Monday, March 31, 2014

A Story in Stone: John Payne, M.D. [1860-1901]

Cemeteries are places crowded with fascinating stories, and the Pelham City Cemetery just off U.S. 31 at the corner of Industrial Park Road and Lee Street is no exception. There among many others with the same surname is the marker of John Payne, M.D.

Born in August 1860, Payne appears in the 1880 U.S. Census living in Shelby County with his father William H., a farmer, and mother Jane and his nine siblings. Somehow Payne managed to go to medical school, graduating from Jefferson Medical College in Philadelphia in 1886. That school would have offered him one of the best medical educations available in the U.S. at the time. Members of the Shelby County medical board which tested him that same year for certification were apparently not impressed. The state medical association’s Transactions for 1887 noted, “This examination is not credible to the board. The papers are badly arranged, written on both sides, and some of the sheets evidently missing.”

Nevertheless, the board granted his certificate, since “The answers are usually correct.” After his examination, Payne moved to the Birmingham area and practiced there until his death. Sadly, he was shot by telegraph operator James P. Cook on May 30, 1901, and died the next day. A newspaper account of the murder declared that “The physician was a very popular young man.”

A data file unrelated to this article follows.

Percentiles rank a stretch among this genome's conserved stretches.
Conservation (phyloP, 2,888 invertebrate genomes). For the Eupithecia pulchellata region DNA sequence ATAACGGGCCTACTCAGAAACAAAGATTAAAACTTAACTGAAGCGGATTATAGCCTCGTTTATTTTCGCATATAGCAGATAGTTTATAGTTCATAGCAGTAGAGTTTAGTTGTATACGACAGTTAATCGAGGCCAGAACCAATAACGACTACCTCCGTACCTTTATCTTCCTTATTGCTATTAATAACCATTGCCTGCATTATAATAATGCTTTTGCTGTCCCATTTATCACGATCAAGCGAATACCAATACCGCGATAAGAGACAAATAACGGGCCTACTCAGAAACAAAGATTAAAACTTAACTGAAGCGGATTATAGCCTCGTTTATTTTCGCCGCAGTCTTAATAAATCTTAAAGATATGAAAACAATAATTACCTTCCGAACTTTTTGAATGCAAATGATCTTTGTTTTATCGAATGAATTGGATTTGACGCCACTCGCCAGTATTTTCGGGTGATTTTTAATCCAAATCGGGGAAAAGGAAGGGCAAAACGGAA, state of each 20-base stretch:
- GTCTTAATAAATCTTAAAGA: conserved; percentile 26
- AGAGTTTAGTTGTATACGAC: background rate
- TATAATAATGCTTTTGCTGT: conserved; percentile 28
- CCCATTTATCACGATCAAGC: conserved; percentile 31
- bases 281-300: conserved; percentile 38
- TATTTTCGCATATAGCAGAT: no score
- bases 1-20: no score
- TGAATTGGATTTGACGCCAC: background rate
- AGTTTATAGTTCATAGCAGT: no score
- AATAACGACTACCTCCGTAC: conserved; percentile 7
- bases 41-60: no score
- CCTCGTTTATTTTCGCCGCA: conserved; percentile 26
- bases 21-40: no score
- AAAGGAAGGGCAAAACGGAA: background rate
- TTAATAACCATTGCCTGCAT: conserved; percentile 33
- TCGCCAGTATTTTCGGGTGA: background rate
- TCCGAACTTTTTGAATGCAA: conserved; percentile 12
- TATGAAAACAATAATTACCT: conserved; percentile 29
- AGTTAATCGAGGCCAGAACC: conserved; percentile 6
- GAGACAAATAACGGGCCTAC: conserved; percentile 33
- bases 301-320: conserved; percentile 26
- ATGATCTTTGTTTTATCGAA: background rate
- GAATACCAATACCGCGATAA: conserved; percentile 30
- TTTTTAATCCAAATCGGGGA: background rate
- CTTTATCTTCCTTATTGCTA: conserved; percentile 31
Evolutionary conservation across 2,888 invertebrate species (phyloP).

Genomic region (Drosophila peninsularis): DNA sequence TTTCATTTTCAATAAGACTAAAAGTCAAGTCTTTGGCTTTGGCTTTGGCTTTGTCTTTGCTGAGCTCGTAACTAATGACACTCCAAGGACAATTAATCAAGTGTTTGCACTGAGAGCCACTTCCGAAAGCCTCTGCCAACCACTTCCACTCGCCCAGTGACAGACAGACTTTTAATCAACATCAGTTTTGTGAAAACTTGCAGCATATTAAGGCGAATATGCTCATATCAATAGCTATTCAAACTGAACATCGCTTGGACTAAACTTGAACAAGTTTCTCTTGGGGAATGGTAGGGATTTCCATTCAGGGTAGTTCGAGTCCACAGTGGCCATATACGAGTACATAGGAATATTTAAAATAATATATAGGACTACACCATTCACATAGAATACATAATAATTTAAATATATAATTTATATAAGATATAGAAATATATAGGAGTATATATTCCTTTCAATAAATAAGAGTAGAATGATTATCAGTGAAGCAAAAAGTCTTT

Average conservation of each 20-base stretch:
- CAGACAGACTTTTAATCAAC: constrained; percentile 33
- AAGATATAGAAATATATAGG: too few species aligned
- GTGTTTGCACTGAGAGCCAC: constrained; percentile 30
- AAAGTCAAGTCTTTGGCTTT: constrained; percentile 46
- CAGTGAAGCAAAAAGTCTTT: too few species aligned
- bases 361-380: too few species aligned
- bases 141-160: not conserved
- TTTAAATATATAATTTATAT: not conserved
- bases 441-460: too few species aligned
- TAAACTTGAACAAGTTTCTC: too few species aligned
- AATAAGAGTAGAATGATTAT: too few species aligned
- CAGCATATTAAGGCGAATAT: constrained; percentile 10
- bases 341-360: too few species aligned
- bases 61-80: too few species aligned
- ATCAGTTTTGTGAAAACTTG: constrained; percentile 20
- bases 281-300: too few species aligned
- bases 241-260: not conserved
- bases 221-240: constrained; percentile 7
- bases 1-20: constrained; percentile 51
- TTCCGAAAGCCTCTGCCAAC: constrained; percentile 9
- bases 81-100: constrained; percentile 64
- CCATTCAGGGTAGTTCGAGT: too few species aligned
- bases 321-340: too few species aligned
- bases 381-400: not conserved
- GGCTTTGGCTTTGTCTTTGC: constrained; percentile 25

According to that press article, Cook shot Payne twice in the head from behind the doctor. Cook had recently separated from his wife, “said to be a very handsome woman,” and jealously was presumed to have fueled both the separation and the murder.

Payne apparently never practiced in Pelham, although during his lifetime several other physicians did. Based on the state medical society’s annual Transactions, at least four doctors were in Pelham at some point during those years: Eli F. Denson, Andrew W. Horton, and two Johnsons, Joseph M. and William R.K.

Payne is not the only physician buried in the City Cemetery who practiced elsewhere. William Betta Cross is known to have spent time in Helena and Columbiana before his death on Christmas Day 1884. That’s another story hidden in stone. An inventory of the cemetery done in 2002 is available.  

More photos can be seen at the Find-A-Grave site for Dr. Payne.

A version of this article appeared in the Pelham City News Fall 2013 issue.

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